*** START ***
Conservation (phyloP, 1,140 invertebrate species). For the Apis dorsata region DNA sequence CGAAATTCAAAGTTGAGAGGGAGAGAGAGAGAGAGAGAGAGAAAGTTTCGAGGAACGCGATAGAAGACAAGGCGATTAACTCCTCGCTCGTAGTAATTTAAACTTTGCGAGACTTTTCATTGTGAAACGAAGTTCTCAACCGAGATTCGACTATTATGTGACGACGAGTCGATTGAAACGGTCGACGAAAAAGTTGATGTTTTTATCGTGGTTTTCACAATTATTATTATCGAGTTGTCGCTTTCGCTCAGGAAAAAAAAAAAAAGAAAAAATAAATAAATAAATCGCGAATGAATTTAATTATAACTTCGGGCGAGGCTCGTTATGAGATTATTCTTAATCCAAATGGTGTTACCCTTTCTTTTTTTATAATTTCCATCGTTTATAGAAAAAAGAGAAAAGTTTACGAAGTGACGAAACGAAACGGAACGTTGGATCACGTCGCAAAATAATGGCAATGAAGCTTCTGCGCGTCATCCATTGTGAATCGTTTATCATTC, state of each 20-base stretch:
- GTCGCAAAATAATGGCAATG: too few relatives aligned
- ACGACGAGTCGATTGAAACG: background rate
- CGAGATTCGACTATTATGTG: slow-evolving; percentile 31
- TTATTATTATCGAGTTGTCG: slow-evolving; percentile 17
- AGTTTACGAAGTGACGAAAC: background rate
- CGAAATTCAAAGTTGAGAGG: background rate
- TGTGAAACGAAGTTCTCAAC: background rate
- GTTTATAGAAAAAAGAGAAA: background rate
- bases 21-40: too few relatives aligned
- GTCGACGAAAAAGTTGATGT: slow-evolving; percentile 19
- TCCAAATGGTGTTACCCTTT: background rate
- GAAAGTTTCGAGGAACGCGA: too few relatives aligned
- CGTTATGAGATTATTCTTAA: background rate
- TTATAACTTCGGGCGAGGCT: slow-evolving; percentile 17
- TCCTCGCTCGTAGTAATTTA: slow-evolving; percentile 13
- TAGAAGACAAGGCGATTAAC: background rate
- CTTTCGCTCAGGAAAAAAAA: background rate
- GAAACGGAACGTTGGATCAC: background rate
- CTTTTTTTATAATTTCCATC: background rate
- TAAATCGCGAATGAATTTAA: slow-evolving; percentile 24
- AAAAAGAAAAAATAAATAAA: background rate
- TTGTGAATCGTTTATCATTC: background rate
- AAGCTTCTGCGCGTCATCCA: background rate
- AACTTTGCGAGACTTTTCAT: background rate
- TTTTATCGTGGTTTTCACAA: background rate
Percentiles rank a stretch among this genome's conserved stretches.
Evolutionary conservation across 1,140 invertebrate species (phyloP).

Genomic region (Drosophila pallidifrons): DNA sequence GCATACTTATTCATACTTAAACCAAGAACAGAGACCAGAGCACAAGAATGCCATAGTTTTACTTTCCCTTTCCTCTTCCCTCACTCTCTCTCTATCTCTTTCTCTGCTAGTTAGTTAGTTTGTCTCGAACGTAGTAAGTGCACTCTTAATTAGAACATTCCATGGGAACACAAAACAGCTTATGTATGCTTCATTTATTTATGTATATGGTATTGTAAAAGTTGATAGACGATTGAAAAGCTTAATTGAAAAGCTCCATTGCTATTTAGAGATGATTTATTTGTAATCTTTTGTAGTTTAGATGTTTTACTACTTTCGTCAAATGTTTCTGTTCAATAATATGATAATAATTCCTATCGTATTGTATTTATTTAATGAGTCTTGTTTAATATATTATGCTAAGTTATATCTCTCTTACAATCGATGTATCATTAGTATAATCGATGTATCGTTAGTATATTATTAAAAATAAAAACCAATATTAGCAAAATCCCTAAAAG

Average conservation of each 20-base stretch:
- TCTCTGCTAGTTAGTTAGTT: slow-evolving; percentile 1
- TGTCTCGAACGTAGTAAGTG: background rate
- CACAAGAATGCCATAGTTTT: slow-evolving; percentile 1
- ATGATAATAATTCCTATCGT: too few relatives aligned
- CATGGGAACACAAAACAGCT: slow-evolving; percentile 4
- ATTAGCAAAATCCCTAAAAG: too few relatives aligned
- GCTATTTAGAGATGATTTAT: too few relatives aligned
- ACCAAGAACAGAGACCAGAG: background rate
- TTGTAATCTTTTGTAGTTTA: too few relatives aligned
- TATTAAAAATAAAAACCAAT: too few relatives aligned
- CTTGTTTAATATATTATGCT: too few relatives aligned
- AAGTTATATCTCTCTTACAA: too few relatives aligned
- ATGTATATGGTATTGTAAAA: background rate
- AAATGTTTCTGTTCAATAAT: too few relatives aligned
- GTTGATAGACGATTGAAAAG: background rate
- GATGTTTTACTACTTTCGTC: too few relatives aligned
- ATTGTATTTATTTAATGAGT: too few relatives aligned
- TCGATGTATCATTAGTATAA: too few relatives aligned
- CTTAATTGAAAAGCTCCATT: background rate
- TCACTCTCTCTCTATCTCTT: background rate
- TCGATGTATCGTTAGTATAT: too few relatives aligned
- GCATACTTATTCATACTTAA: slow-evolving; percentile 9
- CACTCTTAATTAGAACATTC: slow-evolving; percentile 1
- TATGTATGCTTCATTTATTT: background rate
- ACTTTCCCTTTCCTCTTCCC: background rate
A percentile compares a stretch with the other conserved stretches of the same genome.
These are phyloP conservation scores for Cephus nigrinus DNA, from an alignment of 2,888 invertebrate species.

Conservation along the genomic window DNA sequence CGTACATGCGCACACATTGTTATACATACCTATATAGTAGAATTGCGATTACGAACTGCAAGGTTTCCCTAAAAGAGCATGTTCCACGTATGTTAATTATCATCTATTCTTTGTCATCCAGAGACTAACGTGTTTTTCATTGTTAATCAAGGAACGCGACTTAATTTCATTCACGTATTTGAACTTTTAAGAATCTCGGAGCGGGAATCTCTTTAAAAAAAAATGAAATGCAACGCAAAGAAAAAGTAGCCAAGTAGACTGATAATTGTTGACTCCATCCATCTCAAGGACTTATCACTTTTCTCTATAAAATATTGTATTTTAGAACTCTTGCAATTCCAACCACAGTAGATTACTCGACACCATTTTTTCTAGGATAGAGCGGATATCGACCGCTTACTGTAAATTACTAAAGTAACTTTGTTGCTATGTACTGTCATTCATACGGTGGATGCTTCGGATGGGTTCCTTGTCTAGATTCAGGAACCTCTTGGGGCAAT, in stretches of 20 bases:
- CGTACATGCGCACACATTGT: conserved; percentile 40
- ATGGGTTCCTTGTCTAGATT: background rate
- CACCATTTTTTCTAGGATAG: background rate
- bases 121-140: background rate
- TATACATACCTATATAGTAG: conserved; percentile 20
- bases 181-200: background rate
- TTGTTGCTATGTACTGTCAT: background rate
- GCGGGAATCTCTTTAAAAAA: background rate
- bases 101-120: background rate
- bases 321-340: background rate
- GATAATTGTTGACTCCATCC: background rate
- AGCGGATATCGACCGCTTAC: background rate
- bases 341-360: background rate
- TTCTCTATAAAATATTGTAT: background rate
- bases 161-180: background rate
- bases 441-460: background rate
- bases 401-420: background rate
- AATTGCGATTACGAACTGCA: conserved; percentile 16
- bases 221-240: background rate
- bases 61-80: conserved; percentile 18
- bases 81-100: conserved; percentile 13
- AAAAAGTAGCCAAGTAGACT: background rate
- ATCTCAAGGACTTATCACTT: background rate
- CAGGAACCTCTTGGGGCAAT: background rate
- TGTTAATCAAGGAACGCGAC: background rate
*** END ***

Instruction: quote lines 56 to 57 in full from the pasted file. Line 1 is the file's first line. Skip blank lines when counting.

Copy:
A percentile compares a stretch with the other conserved stretches of the same genome.
These are phyloP conservation scores for Cephus nigrinus DNA, from an alignment of 2,888 invertebrate species.